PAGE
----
Natural deer repellents include plants and trees that deer find unappealing, including daffodils, lavender, thyme, black-eyed Susans, Douglas firs and junipers. Adding these plants to a landscape often encourages deer to eat elsewhere. Other natural repellents include homemade mixtures that are sprayed on plants and trees.
One recommended mixture contains 6 percent hot sauce and 94 percent water, and another variation mixes 8 percent habanero peppers with 92 percent water. A blended solution that contains 1 part chicken eggs to 4 parts water also is effective, according to the University of Colorado extension service. The egg's white membrane must be removed before the mixture is blended to avoid clogging the sprayer, and this repellent must be reapplied each month. Coyote urine, which is available for purchase, also is an effective deer repellent.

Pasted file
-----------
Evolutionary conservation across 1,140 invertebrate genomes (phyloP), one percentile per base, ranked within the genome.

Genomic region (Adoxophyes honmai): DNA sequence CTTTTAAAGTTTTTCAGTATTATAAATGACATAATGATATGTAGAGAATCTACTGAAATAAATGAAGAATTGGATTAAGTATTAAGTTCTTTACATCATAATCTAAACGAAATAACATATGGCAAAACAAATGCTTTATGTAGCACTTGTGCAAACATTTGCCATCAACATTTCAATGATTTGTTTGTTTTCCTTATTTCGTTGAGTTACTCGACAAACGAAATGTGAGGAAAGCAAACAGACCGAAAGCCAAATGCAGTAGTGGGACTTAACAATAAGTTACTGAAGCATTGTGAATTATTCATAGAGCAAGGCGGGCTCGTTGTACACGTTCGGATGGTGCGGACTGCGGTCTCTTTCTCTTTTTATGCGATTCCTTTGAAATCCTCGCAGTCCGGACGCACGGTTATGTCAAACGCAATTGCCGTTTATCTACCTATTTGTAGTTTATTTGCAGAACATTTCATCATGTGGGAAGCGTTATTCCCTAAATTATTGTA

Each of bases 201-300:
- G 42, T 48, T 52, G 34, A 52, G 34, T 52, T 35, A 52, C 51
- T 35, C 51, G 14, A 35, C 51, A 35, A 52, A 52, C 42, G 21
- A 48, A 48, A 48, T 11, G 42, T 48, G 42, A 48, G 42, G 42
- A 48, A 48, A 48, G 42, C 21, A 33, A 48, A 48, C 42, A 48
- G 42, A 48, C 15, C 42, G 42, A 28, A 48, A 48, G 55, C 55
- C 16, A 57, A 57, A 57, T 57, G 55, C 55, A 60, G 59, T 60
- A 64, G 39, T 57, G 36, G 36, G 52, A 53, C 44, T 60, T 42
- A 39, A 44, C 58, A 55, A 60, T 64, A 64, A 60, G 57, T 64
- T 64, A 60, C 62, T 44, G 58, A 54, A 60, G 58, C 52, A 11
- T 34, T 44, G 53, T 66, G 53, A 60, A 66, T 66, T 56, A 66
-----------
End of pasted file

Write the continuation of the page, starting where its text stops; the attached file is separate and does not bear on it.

Spray-on repellents must be applied when the weather is dry and when temperatures are above freezing. Deer can reach up to pull off foliage, so a tree's treatment area must extend at least 6 feet above the expected snowfall.
Man-made, nonchemical repellents include fencing, netting and motion-activated sprinklers. Fences must be 8 feet high to keep deer out. Netting placed over small trees allows the trees to absorb water and sunlight while keeping low-hanging fruit and foliage away from deer.